Take Me Out to the Ballgame: Recovery for Personal Injuries Sustained at a Florida Ballpark
Sports games are typically all fun and good times. People go and excitedly cheer on the Marlins or the Lightning to try to push them to victory. However, as fun as sports games usually are, at times someone will slip on a spilled drink in the bleachers or get hit by a stray foul ball that flies into the stands. In these situations, the main question an injured person likely has is: who is at fault?
Liability for a Slip and Fall Accident
A large percentage of game attendees will order food to munch on while watching the game or, even more frequently, an ice cold drink. The increased number of drinks leads to an increased likelihood of spills resulting in slips at the venue. Even if you slip while in a ballpark, the ballpark is not necessarily automatically liable. The determination of whether a ballpark is liable if you slip on a spilled drink likely hinges on whether the ballpark was negligent. Specifically, a court will look at whether the ballpark knew or should have known of the spill. If the ballpark knew of the spill and failed to do anything to warn game attendees, it is likely that the court will find the ballpark was negligent.
On the other hand, if someone spills a drink on the ground and you slip and fall on the spill mere minutes later before anyone at the ballpark was informed, the ballpark likely will not be found negligent.
Liability for an Injury Sustained at a Ballgame
Another injury that may occur at a ballgame arises if the attendee is hit by a stray ball from the field. If this occurs, there are a few considerations a court may take into account. First, a court may look at whether there was a valid disclaimer printed on the back of the attendee’s ticket absolving the ballpark of liability. These disclaimers typically state that attendees assume the risk associated with going to a game including any risk of being hit by balls at the game.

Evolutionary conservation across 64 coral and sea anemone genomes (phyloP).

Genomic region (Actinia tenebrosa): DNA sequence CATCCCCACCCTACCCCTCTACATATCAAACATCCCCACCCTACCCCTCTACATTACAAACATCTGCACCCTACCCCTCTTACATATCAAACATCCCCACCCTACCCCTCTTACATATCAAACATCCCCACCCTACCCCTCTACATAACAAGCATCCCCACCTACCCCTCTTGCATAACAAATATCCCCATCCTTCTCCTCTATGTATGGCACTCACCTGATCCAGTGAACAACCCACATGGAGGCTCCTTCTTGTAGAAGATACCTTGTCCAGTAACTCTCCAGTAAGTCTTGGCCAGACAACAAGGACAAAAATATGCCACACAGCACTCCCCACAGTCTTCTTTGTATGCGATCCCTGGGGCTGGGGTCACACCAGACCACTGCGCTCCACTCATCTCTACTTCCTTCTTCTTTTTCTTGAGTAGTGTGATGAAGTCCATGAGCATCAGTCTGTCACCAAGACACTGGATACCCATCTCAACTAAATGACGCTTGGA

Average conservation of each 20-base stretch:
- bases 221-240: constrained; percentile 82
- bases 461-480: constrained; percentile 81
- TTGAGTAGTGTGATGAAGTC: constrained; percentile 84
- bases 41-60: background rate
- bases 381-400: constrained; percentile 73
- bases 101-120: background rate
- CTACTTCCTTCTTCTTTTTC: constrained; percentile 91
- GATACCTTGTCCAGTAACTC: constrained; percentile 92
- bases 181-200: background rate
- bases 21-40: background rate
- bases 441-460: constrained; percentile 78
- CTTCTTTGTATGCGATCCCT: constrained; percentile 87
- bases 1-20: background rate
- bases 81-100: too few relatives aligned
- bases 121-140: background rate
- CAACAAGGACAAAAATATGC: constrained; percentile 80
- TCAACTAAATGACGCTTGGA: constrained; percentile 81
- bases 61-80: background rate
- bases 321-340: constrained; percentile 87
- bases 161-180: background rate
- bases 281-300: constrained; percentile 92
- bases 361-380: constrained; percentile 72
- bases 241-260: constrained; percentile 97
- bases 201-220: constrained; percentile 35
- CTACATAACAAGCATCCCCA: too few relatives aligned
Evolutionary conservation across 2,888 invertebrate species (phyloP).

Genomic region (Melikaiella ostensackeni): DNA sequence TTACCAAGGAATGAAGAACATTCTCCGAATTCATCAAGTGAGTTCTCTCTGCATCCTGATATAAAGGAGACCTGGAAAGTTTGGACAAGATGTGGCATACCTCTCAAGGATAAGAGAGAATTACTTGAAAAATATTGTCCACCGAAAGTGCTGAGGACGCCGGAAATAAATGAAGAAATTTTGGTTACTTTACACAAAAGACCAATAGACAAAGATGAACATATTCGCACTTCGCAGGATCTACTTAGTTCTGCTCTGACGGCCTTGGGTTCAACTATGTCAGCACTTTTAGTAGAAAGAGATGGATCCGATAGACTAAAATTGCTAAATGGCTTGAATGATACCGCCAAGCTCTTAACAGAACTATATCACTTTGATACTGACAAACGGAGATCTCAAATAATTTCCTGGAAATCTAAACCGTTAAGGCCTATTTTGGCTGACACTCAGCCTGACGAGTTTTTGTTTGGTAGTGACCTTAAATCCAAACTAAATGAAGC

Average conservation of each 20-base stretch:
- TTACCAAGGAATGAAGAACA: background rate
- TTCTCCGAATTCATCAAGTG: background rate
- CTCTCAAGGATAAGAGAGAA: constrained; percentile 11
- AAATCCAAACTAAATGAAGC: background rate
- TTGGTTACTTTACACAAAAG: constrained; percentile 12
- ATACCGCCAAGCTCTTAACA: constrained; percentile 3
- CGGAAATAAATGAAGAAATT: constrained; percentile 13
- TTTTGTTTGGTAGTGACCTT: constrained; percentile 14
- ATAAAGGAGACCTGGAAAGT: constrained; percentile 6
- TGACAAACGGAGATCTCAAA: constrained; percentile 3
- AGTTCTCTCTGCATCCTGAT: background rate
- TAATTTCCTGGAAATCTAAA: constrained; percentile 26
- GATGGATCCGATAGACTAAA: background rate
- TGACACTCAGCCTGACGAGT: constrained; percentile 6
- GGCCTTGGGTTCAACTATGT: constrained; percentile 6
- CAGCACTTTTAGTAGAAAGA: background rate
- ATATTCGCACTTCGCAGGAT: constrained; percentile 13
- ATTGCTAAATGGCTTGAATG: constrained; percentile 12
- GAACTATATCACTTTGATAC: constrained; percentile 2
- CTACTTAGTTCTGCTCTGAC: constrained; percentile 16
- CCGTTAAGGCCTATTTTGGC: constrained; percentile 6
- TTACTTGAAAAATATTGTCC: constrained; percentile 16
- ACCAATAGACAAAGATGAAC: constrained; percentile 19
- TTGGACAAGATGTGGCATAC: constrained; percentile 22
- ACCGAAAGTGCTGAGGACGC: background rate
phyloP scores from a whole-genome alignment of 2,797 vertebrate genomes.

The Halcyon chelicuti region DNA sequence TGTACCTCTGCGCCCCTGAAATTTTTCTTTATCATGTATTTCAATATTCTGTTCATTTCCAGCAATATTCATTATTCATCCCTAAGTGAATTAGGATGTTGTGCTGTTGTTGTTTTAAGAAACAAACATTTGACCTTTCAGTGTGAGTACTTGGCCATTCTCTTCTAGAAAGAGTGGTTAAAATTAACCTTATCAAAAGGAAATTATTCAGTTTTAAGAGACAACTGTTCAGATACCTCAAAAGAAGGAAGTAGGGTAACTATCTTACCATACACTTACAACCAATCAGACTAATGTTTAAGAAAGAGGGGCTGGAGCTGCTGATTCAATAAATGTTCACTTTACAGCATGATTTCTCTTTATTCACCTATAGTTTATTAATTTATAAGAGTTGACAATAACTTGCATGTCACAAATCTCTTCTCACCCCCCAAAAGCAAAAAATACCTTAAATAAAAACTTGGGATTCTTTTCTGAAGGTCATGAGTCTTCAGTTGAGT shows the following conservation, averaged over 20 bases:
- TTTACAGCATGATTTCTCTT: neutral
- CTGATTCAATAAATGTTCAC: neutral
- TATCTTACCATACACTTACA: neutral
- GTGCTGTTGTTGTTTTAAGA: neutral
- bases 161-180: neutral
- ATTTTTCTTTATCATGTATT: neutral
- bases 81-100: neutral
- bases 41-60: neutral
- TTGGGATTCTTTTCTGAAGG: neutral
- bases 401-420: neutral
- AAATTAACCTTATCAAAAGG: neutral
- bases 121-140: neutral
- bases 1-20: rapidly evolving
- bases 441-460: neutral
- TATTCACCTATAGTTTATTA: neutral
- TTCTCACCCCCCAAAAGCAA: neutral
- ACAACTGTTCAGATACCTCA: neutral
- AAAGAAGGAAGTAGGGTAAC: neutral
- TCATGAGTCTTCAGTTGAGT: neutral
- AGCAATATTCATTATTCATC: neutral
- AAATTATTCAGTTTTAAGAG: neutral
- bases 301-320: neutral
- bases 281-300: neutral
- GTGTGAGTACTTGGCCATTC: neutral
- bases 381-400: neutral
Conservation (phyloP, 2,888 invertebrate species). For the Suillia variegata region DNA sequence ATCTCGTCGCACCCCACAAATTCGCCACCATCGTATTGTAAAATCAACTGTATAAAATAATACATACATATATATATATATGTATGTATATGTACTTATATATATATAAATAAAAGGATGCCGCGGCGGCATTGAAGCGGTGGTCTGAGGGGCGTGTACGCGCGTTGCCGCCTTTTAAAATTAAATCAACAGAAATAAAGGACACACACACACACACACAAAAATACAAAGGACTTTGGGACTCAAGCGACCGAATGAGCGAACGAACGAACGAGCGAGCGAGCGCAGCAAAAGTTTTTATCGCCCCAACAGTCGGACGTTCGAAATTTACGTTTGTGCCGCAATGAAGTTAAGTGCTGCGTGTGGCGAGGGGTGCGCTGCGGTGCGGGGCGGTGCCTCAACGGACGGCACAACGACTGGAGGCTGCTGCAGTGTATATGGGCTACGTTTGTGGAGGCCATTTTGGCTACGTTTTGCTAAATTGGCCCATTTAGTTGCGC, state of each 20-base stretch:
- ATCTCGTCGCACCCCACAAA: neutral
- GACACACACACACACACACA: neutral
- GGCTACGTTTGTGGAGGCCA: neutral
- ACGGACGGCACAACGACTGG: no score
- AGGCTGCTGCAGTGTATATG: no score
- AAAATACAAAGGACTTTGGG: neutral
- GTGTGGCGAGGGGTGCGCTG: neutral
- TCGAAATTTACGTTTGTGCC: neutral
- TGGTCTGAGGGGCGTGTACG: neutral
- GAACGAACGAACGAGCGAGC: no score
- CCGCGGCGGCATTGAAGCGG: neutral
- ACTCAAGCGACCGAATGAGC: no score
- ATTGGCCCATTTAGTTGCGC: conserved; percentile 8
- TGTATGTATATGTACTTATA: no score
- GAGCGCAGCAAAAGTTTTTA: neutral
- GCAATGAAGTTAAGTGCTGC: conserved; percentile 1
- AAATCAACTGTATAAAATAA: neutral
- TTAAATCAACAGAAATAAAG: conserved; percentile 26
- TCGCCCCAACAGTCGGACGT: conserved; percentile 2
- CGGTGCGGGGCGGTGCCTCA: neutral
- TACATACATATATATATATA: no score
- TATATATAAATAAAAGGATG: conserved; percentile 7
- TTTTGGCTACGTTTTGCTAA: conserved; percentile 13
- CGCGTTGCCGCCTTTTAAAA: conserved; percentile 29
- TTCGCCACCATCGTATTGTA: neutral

Second, even if there is a disclaimer, a ballpark still owes attendees a duty to act reasonably to minimize the risk of injury. Accordingly, if you are injured by a fly ball, you should take note of what precautions the ballpark has taken to protect you. For example, if there is ordinarily netting over where you are sitting to protect that area, but there is a large rip in the netting that the ballpark knew about and did not fix, you likely have a claim against the park for your injury. To help your lawyer build your claim, you should take photos of your surroundings at the time of or shortly after the injury.
How Long Do I Have To Bring My Claim?
Under Florida law, you will have four years after the accident to bring your claim if you are injured at a ballpark. You will want to make sure you bring your claim within this time period to ensure it is not dismissed for falling outside the time limit.
Contact Us Today for Help
If you are in an accident at a Florida ballpark or stadium in West Palm Beach, Stuart, or Boca, you should hire an experienced local personal injury lawyer to help evaluate your claim and discuss potential avenues for recovering damages. The skilled personal injury lawyers at Lesser, Lesser, Landy & Smith, PLLC can help you understand your rights to compensation and other damages. Contact us today for a free consultation.